Monster Hunter Stories 2 plays like a traditional JRPG, with turn based combat. In typical JRPG fashion, the grind is real and there’s lots to do, which is not necessarily a bad thing depending on, well, you. There’s a quest system, which is essentially a ‘go to this location and bonk this monster’ type of deal. While you’re free roaming you can encounter wild monsters, which will start the game’s turn-based combat. Combat in Monster Hunter Stories follows a rock, paper, scissors format. You’ve got three attack types: power, speed and technical. You need to pick the right attack type to counter the move the opposing monster telegraphs. In Monster Hunter Stories you’re also accompanied by your own monster – dubbed “Monstie” to distinguish it from the monsters you’re fighting – who will help you in combat. Both your monstie and the monsters you face in combat have a primary attack type and element, which you need to guess the first time you face them, in order to effectively counter them.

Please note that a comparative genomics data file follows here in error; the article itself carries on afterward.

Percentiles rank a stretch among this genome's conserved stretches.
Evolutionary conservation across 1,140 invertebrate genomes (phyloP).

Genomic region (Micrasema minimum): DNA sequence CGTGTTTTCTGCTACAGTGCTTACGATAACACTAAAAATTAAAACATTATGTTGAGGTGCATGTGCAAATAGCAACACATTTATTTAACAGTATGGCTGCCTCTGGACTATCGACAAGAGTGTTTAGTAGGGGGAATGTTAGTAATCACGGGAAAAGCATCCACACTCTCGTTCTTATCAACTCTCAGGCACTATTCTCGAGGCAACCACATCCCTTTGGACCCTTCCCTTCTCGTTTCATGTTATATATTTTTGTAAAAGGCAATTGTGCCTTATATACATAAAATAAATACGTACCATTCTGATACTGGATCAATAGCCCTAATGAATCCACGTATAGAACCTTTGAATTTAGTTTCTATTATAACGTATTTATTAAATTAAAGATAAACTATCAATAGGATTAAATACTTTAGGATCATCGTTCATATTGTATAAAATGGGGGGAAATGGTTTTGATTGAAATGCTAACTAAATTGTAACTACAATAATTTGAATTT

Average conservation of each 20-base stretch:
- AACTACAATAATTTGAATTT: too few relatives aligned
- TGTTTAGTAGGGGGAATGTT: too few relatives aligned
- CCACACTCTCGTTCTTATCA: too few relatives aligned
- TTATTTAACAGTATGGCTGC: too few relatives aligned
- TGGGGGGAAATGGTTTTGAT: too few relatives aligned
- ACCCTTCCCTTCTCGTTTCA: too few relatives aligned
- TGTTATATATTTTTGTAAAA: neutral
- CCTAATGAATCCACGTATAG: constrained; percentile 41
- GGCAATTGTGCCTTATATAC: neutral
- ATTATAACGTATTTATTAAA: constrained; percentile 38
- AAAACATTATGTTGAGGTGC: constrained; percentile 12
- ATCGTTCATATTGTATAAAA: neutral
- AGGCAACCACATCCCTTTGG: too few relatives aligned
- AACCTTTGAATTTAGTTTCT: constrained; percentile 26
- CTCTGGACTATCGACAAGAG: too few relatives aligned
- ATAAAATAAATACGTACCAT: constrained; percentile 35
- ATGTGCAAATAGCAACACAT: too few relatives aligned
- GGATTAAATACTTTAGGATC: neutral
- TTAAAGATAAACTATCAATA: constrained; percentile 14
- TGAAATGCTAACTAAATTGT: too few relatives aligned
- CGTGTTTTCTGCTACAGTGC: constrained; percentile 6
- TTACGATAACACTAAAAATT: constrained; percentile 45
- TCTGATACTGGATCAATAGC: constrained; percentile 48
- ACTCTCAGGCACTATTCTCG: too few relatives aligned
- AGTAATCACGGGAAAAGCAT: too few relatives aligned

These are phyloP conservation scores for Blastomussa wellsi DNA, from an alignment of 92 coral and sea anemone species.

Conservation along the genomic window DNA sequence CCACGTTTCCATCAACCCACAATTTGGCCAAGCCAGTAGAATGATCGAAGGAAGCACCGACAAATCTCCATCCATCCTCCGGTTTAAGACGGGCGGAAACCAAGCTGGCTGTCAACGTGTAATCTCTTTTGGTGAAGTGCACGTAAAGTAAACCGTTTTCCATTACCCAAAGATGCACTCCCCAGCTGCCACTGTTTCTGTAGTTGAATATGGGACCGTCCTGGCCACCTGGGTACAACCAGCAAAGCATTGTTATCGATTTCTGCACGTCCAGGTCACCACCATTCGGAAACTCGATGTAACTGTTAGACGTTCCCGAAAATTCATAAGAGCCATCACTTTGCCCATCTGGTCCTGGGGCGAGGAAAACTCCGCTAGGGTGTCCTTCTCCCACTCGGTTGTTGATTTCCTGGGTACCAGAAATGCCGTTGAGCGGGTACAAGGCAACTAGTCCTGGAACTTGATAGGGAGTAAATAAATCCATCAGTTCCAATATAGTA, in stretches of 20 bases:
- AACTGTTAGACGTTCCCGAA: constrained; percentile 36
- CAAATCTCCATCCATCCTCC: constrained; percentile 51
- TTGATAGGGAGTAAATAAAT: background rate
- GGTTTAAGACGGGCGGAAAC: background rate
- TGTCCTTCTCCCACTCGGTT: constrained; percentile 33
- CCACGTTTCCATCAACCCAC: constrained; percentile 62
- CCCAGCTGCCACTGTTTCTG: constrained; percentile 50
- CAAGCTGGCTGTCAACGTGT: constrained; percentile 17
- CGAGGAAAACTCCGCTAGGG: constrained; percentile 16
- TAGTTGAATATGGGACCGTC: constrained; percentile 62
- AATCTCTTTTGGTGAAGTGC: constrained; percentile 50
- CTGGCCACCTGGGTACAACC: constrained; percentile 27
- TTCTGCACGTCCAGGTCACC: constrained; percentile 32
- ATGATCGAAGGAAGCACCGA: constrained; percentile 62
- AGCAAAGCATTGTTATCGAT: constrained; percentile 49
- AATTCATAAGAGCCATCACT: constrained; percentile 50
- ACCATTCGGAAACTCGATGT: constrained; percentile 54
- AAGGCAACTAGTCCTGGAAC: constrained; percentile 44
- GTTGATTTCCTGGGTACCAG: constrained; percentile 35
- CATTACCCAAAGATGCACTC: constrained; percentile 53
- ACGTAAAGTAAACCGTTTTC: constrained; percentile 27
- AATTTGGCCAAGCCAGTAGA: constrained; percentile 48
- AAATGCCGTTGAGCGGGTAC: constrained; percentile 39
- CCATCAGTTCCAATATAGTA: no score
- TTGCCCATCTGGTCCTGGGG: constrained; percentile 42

Figuring out how to beat a monster you’re facing the first time is a lot of fun. There are multiple phases to every fight, and monsters won’t follow the same patterns for every phase. Just like with Monster Hunter, your choice of weapon also makes a difference, depending on the monster you’re hunting and how your weapon will affect their different body parts. You can also double team monsters with a combo move along with your Monstie, dubbed Kinship skills. While the first time is the most fun, once you’ve figured a monster out, you’ve pretty much figured it out forever, so they can never get the jump on you again. Which kinda sucks. There aren’t too many different monsters you can face, so you’ll eventually get used to the patterns of every monster you can face, which in turn starts becoming quite repetitive. Fortunately, while battles are pretty long, you can speed them up, and eventually even resolve them instantly.